Main Article Content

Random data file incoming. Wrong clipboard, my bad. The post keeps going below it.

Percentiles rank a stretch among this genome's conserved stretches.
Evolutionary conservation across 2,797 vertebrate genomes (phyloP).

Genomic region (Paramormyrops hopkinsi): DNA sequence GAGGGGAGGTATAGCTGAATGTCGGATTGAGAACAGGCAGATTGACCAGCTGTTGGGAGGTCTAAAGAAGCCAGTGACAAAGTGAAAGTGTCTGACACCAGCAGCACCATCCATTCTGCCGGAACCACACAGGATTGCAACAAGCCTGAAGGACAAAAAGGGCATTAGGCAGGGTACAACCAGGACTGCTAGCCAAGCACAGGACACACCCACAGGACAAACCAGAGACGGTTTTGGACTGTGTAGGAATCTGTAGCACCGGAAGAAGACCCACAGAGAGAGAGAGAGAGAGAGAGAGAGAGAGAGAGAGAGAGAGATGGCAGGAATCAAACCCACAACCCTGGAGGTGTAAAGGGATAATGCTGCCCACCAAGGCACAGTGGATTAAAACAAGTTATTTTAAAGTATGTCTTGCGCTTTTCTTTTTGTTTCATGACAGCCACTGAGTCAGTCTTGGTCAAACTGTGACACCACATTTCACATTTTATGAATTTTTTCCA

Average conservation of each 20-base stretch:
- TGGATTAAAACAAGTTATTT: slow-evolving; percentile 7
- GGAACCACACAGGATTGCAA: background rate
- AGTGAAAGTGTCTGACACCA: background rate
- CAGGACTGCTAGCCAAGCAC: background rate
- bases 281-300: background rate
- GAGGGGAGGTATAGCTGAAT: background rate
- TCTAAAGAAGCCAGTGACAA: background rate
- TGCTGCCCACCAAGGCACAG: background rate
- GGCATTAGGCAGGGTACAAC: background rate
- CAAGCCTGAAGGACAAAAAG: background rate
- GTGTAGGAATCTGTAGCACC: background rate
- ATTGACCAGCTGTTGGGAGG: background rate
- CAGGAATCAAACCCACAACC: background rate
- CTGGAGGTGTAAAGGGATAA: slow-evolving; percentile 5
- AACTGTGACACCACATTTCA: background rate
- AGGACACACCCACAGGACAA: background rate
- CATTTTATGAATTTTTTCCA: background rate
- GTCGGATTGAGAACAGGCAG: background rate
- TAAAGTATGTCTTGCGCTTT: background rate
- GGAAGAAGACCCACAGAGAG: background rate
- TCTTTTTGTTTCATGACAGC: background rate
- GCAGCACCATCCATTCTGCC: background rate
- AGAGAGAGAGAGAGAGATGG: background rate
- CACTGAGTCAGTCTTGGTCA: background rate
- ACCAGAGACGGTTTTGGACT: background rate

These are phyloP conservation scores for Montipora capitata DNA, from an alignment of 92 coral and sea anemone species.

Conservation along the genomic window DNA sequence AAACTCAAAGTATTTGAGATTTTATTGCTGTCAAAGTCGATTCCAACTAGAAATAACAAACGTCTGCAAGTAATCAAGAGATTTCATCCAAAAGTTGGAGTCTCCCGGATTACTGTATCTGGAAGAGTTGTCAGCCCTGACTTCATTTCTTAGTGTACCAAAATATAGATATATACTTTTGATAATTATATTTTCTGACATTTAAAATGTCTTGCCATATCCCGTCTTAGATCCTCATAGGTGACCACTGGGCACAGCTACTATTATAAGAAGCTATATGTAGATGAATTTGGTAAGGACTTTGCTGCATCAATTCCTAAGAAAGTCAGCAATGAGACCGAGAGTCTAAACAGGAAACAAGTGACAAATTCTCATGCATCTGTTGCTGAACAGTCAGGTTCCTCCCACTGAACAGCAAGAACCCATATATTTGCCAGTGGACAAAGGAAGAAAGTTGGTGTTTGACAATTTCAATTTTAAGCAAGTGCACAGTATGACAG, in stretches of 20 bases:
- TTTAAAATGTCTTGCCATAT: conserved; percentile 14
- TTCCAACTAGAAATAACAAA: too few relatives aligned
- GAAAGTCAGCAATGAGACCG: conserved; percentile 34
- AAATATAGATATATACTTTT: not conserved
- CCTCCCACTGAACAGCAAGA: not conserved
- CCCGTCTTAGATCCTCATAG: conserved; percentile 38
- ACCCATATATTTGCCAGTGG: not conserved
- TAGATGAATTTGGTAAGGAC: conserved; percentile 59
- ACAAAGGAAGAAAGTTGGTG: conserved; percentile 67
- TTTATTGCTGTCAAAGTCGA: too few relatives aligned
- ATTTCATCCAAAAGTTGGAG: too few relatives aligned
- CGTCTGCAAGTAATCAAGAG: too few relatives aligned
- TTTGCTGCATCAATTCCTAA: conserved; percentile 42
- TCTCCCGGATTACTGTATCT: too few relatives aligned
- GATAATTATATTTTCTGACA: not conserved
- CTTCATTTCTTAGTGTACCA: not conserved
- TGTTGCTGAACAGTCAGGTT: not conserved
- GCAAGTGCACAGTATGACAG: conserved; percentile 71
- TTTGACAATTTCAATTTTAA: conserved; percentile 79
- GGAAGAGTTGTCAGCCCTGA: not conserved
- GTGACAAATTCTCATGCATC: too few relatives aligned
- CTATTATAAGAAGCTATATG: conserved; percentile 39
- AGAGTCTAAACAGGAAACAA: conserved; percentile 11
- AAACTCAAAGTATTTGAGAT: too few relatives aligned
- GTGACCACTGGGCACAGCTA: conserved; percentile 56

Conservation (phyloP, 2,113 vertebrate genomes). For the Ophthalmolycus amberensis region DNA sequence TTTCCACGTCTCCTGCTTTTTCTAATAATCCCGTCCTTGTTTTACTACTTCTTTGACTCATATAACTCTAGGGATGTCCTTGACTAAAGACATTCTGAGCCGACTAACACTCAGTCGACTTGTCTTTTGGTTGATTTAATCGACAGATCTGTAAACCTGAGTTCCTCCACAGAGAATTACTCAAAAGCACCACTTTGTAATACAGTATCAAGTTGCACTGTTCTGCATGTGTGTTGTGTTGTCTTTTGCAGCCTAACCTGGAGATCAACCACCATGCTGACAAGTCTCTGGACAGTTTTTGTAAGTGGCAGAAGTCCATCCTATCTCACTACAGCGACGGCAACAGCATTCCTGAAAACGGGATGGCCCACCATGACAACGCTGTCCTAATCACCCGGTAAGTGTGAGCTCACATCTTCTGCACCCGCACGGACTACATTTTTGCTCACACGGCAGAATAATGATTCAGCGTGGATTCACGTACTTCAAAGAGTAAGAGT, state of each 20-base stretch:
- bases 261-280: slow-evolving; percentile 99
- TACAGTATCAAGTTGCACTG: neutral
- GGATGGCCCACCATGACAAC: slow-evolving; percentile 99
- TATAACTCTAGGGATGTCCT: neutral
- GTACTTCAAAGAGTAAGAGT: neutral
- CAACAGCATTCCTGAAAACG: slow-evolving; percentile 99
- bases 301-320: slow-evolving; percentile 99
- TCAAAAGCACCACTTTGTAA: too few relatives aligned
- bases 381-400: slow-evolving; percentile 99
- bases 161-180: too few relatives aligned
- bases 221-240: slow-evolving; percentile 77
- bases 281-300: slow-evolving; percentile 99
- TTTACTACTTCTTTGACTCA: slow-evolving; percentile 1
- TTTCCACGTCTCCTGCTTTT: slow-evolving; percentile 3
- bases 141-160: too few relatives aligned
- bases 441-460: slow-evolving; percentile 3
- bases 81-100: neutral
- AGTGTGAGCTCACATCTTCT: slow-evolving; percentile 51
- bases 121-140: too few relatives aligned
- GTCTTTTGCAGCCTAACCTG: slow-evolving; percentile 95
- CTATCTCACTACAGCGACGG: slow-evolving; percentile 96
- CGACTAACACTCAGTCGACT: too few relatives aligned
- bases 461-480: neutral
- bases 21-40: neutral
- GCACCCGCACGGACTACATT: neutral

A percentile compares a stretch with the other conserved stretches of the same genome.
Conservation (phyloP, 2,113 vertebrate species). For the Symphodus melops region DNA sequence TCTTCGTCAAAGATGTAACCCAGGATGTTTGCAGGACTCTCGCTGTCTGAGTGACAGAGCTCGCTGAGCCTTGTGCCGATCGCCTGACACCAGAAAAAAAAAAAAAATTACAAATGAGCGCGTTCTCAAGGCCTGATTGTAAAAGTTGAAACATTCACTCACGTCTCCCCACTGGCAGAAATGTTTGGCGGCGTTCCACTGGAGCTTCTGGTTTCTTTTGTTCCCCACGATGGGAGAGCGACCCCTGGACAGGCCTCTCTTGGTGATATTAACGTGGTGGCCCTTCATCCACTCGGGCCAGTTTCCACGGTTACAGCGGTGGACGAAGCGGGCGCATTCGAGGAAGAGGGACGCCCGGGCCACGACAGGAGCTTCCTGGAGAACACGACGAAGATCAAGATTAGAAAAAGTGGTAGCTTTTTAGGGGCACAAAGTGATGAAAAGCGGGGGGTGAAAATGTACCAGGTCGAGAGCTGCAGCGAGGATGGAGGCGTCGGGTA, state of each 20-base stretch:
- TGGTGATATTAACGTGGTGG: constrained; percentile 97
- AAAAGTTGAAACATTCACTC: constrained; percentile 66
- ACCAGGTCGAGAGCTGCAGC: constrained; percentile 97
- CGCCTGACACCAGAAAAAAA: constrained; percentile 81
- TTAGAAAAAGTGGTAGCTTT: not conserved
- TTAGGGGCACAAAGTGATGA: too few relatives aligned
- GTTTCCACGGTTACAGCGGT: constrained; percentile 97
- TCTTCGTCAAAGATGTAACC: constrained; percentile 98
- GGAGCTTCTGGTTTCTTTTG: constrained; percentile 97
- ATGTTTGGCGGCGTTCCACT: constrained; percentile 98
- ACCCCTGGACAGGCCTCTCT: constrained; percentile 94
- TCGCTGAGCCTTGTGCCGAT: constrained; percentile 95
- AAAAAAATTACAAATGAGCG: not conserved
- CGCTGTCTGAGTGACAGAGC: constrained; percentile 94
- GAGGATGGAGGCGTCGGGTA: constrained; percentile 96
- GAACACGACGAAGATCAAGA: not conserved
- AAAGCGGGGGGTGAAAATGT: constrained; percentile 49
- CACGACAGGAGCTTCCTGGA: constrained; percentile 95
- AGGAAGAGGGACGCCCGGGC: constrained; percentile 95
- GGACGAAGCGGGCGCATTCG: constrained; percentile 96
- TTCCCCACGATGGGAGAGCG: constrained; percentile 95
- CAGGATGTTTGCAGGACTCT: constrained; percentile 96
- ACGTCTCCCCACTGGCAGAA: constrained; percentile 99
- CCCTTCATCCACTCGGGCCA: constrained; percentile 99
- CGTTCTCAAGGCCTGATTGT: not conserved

Proper rewards as tax benefit are more effectively in increasing tax compliance than more heavily punishments. Studies toward the role of reward (positive) and punishment (negative) as the dimension of tax sanction in increasing tax compliance have been conducted toward taxpayers of both private and public sectors by three steps of study, namely on-line survey, in-depth face to face interviews, and a simulation game respectively. Three major findings are underscored. Firstly, reward and punishment as dimensions constructing tax sanction affect tax morale in order to increase tax compliance. Secondly, expectations toward the implementation of reward and punishment in the form of ease and unease (social sanction) respectively in getting public services are highlighted. Finally, reward for honest taxpayers is found to be the most critical part to reduce the potency of cheating in annual tax return. Referring these insights, I recommend a developed project promoting reward and punishment as a policy implication and as a form of innovation.